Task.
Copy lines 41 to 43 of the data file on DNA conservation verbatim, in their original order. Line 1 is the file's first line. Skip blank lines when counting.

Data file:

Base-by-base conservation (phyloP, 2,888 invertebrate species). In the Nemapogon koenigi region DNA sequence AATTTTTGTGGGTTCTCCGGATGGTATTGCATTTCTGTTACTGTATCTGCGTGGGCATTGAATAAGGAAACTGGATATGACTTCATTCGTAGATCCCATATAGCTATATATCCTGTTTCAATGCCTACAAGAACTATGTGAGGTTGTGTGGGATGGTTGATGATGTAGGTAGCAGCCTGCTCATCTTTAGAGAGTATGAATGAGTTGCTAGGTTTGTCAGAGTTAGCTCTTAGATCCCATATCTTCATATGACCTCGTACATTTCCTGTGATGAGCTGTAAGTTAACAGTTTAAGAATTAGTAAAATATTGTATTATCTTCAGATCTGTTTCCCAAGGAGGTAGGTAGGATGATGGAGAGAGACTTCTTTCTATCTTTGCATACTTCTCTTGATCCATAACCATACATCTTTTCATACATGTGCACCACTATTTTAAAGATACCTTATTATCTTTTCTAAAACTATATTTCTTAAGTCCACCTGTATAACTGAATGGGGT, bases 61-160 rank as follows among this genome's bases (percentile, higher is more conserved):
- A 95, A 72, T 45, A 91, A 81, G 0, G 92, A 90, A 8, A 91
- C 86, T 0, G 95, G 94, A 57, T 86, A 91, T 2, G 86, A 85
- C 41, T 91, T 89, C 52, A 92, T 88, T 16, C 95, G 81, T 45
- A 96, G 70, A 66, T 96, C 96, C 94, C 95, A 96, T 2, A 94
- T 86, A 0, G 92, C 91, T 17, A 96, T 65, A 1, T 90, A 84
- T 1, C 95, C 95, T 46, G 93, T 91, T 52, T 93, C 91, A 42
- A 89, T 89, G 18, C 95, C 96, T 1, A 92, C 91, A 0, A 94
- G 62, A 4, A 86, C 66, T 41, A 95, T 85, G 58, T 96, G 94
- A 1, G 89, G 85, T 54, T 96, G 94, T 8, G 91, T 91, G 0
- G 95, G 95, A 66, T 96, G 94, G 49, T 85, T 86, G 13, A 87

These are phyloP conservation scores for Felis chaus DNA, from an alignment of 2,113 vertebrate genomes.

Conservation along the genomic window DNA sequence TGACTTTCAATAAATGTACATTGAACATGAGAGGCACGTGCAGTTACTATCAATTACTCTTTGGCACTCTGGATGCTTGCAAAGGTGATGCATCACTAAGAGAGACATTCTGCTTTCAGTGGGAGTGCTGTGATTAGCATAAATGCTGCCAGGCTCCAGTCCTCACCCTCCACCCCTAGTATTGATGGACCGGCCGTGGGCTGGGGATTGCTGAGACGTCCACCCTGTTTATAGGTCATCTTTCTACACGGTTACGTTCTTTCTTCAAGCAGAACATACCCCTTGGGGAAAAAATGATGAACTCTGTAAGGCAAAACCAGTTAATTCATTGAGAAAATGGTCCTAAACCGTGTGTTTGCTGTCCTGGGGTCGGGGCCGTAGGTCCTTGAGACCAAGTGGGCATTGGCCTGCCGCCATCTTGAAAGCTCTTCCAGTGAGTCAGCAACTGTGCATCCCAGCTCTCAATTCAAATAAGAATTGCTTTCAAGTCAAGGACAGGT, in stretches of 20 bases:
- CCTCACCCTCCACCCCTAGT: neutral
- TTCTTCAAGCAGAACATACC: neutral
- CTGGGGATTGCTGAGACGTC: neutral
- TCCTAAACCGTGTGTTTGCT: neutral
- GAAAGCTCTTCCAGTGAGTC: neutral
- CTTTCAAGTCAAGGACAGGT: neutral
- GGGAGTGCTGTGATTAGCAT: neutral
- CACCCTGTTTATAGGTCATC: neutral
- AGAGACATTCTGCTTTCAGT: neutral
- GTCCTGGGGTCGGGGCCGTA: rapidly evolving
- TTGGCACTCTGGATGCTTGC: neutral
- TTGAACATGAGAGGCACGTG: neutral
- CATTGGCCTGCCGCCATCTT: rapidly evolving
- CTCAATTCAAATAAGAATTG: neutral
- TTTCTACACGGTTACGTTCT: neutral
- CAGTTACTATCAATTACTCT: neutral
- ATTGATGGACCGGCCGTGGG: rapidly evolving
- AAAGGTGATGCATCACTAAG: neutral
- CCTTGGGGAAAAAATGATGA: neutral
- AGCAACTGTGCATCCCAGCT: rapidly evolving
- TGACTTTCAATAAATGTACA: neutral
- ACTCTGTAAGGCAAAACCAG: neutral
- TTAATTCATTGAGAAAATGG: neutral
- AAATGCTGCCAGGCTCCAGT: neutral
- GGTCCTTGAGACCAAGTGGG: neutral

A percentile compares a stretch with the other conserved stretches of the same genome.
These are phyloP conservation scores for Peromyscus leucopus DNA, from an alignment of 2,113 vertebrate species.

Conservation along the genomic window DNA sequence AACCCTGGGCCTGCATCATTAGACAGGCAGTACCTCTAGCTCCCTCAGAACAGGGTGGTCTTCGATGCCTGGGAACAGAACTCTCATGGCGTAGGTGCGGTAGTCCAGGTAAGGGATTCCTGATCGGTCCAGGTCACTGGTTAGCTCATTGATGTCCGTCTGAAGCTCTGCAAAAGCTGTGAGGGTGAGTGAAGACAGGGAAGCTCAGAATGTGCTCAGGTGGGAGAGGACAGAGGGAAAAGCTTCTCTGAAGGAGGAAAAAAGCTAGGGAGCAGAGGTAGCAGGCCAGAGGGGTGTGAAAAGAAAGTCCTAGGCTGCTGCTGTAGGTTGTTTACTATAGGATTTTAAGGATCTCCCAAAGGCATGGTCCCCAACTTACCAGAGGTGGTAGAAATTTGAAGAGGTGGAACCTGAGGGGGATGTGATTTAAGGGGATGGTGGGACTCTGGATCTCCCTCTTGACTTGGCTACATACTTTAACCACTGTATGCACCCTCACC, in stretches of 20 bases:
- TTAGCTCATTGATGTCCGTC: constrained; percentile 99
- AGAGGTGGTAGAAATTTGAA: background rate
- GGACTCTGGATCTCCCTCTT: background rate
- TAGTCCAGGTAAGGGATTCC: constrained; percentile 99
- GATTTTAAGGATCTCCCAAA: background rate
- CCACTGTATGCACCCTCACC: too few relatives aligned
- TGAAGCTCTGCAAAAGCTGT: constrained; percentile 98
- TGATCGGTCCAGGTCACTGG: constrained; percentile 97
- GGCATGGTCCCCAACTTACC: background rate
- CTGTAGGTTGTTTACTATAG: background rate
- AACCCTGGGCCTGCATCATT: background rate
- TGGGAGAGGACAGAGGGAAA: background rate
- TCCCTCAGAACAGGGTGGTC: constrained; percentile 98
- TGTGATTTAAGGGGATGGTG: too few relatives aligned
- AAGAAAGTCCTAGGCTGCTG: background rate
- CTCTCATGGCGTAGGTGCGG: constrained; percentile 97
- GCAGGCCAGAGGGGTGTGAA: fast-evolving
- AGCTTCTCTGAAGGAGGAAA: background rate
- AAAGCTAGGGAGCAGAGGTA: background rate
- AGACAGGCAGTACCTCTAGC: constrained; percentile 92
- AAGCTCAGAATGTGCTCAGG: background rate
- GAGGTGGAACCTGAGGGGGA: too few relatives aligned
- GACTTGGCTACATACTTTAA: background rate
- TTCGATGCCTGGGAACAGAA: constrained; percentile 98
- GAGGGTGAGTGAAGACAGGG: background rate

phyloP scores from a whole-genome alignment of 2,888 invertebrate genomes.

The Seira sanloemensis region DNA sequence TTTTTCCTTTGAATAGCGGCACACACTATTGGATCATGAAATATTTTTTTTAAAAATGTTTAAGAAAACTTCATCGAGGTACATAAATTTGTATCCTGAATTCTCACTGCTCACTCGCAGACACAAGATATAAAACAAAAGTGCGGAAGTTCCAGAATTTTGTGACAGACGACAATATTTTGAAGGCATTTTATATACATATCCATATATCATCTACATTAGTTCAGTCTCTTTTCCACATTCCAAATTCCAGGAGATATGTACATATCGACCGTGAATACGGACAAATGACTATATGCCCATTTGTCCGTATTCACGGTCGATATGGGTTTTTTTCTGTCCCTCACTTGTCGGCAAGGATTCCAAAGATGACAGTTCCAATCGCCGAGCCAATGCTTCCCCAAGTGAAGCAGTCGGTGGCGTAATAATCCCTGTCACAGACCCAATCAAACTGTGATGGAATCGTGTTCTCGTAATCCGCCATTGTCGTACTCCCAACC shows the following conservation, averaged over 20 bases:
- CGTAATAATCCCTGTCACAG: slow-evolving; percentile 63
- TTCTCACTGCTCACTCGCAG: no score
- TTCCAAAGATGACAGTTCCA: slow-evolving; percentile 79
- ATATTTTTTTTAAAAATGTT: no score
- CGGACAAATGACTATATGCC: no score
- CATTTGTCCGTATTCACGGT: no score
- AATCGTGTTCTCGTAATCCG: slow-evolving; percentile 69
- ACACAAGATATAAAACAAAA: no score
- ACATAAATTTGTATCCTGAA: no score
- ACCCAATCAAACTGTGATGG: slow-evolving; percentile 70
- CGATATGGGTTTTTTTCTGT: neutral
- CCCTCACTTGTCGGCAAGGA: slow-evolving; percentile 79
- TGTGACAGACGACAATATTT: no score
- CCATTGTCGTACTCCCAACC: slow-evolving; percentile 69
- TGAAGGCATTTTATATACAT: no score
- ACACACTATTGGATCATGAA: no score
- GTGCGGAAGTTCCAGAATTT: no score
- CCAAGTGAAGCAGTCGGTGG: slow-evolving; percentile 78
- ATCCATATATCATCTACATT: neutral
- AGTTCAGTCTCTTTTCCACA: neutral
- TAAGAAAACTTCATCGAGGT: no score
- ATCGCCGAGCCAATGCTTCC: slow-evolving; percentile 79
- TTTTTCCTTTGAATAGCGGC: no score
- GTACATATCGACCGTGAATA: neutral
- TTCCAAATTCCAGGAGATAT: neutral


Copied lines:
Conservation along the genomic window DNA sequence AACCCTGGGCCTGCATCATTAGACAGGCAGTACCTCTAGCTCCCTCAGAACAGGGTGGTCTTCGATGCCTGGGAACAGAACTCTCATGGCGTAGGTGCGGTAGTCCAGGTAAGGGATTCCTGATCGGTCCAGGTCACTGGTTAGCTCATTGATGTCCGTCTGAAGCTCTGCAAAAGCTGTGAGGGTGAGTGAAGACAGGGAAGCTCAGAATGTGCTCAGGTGGGAGAGGACAGAGGGAAAAGCTTCTCTGAAGGAGGAAAAAAGCTAGGGAGCAGAGGTAGCAGGCCAGAGGGGTGTGAAAAGAAAGTCCTAGGCTGCTGCTGTAGGTTGTTTACTATAGGATTTTAAGGATCTCCCAAAGGCATGGTCCCCAACTTACCAGAGGTGGTAGAAATTTGAAGAGGTGGAACCTGAGGGGGATGTGATTTAAGGGGATGGTGGGACTCTGGATCTCCCTCTTGACTTGGCTACATACTTTAACCACTGTATGCACCCTCACC, in stretches of 20 bases:
- TTAGCTCATTGATGTCCGTC: constrained; percentile 99
- AGAGGTGGTAGAAATTTGAA: background rate